A team of scientists has discovered bacteria in a hole drilled more than 4,000 feet deep in volcanic rock on the island of Hawaii near Hilo, in an environment they say could be analogous to conditions on Mars and other planets.
Bacteria are being discovered in some of Earth's most inhospitable places, from miles below the ocean's surface to deep within Arctic glaciers. The latest discovery is one of the deepest drill holes in which scientists have discovered living organisms encased within volcanic rock, said Martin R. Fisk, a professor in the College of Oceanic and Atmospheric Sciences at Oregon State University.
Results of the study were published in the December issue of Geochemistry, Geophysics and Geosystems, a journal published by the American Geophysical Union and the Geochemical Society.
"We identified the bacteria in a core sample taken at 1,350 meters," said Fisk, who is lead author on the article. "We think there could be bacteria living at the bottom of the hole, some 3,000 meters below the surface. If microorganisms can live in these kinds of conditions on Earth, it is conceivable they could exist below the surface on Mars as well."
The study was funded by NASA, the Jet Propulsion Laboratory, California Institute of Technology and Oregon State University, and included researchers from OSU, JPL, the Kinohi Institute in Pasadena, Calif., and the University of Southern California in Los Angeles.
The scientists found the bacteria in core samples retrieved during a study done through the Hawaii Scientific Drilling Program, a major scientific undertaking run by the Cal Tech, the University of California-Berkeley and the University of Hawaii, and funded by the National Science Foundation.
The 3,000-meter hole began in igneous rock from the Mauna Loa volcano, and eventually encountered lavas from Mauna Kea at 257 meters below the surface.
At one thousand meters, the scientists discovered most of the deposits were fractured basalt glass – or hyaloclastites – which are formed when lava flowed down the volcano and spilled into the ocean.
"When we looked at some of these hyaloclastite units, we could see they had been altered and the changes were consistent with rock that has been 'eaten' by microorganisms," Fisk said.
Proving it was more difficult. Using ultraviolet fluorescence and resonance Raman spectroscopy, the scientists found the building blocks for proteins and DNA present within the basalt. They conducted chemical mapping exercises that showed phosphorus and carbon were enriched at the boundary zones between clay and basaltic glass – another sign of bacterial activity.
They then used electron microscopy that revealed tiny (two- to three-micrometer) spheres that looked like microbes in those same parts of the rock that contained the DNA and protein building blocks. There also was a significant difference in the levels of carbon, phosphorus, chloride and magnesium compared to unoccupied neighboring regions of basalt.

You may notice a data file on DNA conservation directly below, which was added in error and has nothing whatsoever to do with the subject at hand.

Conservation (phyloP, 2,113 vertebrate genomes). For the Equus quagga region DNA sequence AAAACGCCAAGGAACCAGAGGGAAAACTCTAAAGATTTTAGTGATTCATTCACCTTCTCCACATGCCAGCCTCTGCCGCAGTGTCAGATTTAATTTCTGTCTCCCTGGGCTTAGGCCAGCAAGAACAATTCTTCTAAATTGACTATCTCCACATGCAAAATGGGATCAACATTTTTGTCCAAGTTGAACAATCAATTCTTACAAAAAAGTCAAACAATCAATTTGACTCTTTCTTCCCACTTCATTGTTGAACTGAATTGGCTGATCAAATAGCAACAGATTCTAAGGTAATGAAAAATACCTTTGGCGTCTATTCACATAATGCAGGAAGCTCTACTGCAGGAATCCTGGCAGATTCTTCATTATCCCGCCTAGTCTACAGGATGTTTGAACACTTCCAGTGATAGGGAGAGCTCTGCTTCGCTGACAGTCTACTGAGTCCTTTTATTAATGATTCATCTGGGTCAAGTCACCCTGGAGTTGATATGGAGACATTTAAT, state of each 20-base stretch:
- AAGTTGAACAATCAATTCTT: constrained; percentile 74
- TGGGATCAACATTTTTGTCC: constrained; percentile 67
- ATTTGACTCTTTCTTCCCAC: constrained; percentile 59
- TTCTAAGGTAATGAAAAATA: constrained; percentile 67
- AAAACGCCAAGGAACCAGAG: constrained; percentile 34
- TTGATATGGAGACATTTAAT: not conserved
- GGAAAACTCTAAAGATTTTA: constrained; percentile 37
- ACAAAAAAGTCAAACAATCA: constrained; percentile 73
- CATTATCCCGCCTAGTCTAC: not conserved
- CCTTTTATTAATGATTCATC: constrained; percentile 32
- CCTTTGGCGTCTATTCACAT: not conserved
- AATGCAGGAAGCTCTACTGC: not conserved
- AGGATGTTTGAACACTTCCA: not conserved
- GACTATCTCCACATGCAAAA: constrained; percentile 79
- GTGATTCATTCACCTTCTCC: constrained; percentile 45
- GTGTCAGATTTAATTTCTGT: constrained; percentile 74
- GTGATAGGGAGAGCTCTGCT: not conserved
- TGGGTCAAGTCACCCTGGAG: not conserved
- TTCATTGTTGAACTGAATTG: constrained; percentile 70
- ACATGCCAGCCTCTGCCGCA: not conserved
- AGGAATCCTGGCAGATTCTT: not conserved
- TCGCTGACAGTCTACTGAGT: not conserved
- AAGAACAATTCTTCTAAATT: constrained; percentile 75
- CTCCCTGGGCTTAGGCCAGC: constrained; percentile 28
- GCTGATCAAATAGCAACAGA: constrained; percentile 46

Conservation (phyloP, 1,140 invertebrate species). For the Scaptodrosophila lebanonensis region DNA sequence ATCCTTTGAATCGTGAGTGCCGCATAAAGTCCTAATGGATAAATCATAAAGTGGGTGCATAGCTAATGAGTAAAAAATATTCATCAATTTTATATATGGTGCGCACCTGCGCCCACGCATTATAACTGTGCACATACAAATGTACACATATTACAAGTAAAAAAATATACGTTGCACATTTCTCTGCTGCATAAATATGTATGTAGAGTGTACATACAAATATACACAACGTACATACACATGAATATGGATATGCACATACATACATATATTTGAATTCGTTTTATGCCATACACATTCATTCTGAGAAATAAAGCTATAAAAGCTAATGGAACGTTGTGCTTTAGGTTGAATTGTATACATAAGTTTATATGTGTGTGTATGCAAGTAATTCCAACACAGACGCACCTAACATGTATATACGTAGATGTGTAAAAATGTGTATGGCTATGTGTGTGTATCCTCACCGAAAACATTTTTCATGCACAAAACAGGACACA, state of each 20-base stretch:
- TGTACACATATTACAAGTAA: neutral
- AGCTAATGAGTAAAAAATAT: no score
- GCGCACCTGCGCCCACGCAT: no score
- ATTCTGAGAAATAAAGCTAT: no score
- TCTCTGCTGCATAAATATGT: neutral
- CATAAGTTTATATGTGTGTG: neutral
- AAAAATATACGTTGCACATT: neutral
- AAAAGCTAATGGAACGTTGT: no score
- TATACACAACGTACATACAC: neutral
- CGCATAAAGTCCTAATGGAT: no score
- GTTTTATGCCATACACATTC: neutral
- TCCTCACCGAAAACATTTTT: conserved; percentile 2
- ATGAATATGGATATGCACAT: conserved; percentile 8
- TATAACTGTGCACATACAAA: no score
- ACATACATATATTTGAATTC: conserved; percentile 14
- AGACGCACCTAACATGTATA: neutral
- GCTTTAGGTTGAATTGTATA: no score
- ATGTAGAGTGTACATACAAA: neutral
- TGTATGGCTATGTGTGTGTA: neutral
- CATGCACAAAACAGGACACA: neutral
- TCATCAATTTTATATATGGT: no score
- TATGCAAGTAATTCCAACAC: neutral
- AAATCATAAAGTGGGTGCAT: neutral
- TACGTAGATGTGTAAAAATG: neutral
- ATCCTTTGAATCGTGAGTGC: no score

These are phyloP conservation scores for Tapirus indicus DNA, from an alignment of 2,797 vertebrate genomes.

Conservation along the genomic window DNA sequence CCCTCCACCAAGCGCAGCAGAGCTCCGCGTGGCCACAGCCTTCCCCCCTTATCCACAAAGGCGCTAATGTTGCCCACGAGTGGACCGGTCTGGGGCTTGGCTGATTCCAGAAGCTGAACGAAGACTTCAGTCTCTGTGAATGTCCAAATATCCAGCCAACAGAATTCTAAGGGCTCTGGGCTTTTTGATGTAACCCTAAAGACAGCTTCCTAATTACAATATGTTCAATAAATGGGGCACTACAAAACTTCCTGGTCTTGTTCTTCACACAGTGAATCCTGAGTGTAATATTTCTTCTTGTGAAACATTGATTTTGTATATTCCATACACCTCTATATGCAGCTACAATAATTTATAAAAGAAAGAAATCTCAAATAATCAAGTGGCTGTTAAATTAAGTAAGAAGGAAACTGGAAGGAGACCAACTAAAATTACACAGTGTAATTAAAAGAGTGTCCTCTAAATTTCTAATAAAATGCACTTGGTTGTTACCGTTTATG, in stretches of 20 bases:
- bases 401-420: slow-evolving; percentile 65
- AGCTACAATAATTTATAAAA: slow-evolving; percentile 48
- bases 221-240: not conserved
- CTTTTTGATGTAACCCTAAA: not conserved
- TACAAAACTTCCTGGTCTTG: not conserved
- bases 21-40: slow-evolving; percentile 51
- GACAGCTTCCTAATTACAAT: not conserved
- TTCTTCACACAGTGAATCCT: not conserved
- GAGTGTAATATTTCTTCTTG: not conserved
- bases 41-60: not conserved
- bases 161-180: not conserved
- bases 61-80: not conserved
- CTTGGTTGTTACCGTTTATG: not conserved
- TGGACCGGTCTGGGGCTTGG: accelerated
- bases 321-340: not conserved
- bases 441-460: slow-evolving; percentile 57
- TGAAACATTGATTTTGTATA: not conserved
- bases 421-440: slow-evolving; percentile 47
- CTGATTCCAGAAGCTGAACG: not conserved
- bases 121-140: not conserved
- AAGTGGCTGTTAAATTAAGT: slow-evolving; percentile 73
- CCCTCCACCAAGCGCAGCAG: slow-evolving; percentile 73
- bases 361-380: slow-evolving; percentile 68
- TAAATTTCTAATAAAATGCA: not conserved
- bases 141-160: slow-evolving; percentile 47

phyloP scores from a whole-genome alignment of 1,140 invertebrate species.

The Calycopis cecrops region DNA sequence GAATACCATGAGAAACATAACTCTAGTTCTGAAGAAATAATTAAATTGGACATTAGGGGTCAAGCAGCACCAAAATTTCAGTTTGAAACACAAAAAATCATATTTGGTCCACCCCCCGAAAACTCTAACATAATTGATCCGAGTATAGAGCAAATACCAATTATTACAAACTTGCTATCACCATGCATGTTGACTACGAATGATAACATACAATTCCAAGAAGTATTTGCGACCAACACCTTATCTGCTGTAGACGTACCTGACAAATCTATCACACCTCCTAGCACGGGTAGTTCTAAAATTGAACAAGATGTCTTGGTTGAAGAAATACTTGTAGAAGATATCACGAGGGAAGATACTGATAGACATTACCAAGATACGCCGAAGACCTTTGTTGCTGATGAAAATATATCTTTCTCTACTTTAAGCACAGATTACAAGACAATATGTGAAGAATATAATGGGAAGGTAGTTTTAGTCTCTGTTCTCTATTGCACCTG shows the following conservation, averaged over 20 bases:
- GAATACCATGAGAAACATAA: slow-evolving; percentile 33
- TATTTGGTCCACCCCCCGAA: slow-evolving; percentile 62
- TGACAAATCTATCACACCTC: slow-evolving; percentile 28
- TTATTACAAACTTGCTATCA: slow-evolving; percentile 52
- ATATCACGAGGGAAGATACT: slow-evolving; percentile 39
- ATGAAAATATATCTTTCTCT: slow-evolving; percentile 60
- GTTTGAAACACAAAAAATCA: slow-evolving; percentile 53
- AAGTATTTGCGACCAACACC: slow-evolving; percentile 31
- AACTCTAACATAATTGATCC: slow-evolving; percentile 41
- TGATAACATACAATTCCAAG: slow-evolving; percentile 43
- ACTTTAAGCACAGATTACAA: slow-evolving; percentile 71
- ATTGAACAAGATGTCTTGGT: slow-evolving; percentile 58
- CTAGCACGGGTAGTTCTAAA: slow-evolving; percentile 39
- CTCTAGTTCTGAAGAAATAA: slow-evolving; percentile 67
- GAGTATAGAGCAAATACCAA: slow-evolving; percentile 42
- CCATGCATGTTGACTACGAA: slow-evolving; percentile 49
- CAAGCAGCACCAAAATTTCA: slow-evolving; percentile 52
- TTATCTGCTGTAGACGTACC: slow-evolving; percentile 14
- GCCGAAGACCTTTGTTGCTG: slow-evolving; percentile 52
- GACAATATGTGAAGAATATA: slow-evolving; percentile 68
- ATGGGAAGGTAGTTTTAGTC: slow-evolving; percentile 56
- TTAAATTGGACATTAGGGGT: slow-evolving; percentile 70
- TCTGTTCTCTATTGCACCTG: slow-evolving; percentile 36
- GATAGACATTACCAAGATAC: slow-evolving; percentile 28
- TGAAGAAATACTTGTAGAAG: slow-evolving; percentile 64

Finally, they removed DNA from a crushed sample of the rock and found that it had come from novel types of microorganisms. These unusual organisms are similar to ones collected from below the sea floor, from deep-sea hydrothermal vents, and from the deepest part of the ocean – the Mariana Trench.
"When you put all of those things together," Fisk said, "it is a very strong indication of the presence of microorganisms. The evidence also points to microbes that were living deep in the Earth, and not just dead microbes that have found their way into the rocks."
The study is important, researchers say, because it provides scientists with another theory about where life may be found on other planets. Microorganisms in subsurface environments on our own planet comprise a significant fraction of the Earth's biomass, with estimates ranging from 5 percent to 50 percent, the researchers point out.
Bacteria also grow in some rather inhospitable places.
Five years ago, in a study published in Science, Fisk and OSU microbiologist Steve Giovannoni described evidence they uncovered of rock-eating microbes living nearly a mile beneath the ocean floor. The microbial fossils they found in miles of core samples came from the Pacific, Atlantic and Indian oceans. Fisk said he became curious about the possibility of life after looking at swirling tracks and trails etched into the basalt.
Basalt rocks have all of the elements for life including carbon, phosphorus and nitrogen, and need only water to complete the formula.
"Under these conditions, microbes could live beneath any rocky planet," Fisk said. "It would be conceivable to find life inside of Mars, within a moon of Jupiter or Saturn, or even on a comet containing ice crystals that gets warmed up when the comet passes by the sun."
Water is a key ingredient, so one key to finding life on other planets is determining how deep the ground is frozen. Dig down deep enough, the scientists say, and that's where you may find life.
Such studies are not simple, said Michael Storrie-Lombardi, executive director of the Kinohi Institute. They require expertise in oceanography, astrobiology, geochemistry, microbiology, biochemistry and spectroscopy.
"The interplay between life and its surrounding environment is amazingly complex," Storrie-Lombardi said, "and detecting the signatures of living systems in Dr. Fisk's study demanded close cooperation among scientists in multiple disciplines – and resources from multiple institutions.
"That same cooperation and communication will be vital as we begin to search for signs of life below the surface of Mars, or on the satellites of Jupiter and Saturn."
The above post is reprinted from materials provided by Oregon State University. Note: Materials may be edited for content and length.
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